Wednesday, March 2, 2011

Starting the Chicken Flock 1994

Our flock of chickens was started in 1993 with a half-dozen mixed-breed hens we bought from a friend.  They were mainly Rhode Island Red and Barred Rock crosses.  We wanted them to raise their own chicks, so we added a banty hen and rooster to the mix.  Over the years, we've brought in new blood in the form of Buff Orpington hens and, for roosters, an Araucana and a Black Jersey.

The flock now has about two dozen hens and two roosters.  They're a very colourful bunch.  Some could probably trace their ancestry back a dozen generations on this piece of land.  I don't feel as if I own them at all; it's more like they cohabit the property with us -- except that we provide their grain.

At this point, the flock is more interesting than productive.  Not only are they fairly old, on average, but they also seem to have reverted to their original, wild, practice of laying only in the summer months.  For the past three years, they've quit laying completely by October and started again in early March.  The fact that we don't provide lights or heat is only part of the explanation, since for the first decade they laid right through the winter, just at a reduced rate.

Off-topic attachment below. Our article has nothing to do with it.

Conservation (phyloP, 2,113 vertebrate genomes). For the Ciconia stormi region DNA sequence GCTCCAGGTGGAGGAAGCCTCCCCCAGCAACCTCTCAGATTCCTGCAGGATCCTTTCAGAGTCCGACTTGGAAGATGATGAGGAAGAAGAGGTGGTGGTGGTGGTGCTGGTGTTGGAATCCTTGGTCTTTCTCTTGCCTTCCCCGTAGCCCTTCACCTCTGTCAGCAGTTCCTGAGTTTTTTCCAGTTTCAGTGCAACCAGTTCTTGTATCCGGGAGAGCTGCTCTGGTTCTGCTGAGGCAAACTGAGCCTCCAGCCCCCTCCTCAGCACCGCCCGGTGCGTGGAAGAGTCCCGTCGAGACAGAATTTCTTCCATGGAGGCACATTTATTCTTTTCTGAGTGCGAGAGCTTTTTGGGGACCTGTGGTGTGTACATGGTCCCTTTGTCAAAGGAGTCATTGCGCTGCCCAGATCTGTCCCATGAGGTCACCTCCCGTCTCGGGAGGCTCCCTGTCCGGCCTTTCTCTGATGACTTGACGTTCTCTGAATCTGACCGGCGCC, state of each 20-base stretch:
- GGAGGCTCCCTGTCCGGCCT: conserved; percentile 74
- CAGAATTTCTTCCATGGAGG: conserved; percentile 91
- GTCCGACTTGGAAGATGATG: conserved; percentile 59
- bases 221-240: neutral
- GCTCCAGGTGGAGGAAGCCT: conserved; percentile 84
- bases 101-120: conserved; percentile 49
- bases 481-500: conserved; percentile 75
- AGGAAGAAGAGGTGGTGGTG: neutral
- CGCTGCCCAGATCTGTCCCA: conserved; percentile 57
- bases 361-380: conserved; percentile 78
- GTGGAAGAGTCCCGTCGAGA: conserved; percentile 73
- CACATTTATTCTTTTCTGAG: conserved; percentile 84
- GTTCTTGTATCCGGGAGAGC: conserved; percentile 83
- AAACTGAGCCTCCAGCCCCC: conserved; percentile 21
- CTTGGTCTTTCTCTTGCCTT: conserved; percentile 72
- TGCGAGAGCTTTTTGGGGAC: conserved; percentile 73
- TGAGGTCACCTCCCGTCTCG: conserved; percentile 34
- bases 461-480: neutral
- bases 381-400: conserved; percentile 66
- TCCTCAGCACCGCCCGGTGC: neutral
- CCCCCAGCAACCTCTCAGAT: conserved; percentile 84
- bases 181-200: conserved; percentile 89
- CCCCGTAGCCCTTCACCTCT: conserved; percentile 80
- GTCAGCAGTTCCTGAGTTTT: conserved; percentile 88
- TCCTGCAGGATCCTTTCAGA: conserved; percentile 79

We lose very few chickens to predators, although they are completely free-range.  They are a pretty cautious bunch, but I think that sharing the barn with the goats and sheep also helps.  Having all those hoofs and horns around probably deters the small hunters.  The only problem we have occasionally is with the birds of prey.  (See my post of Jan 30.)

The hens will be starting to go broody by some time in April.  I try to discourage them, with limited success.  If they had their own way, they'd likely raise a couple of families each summer and I wouldn't get any eggs at all.  I expect some return for all that grain I buy for them!

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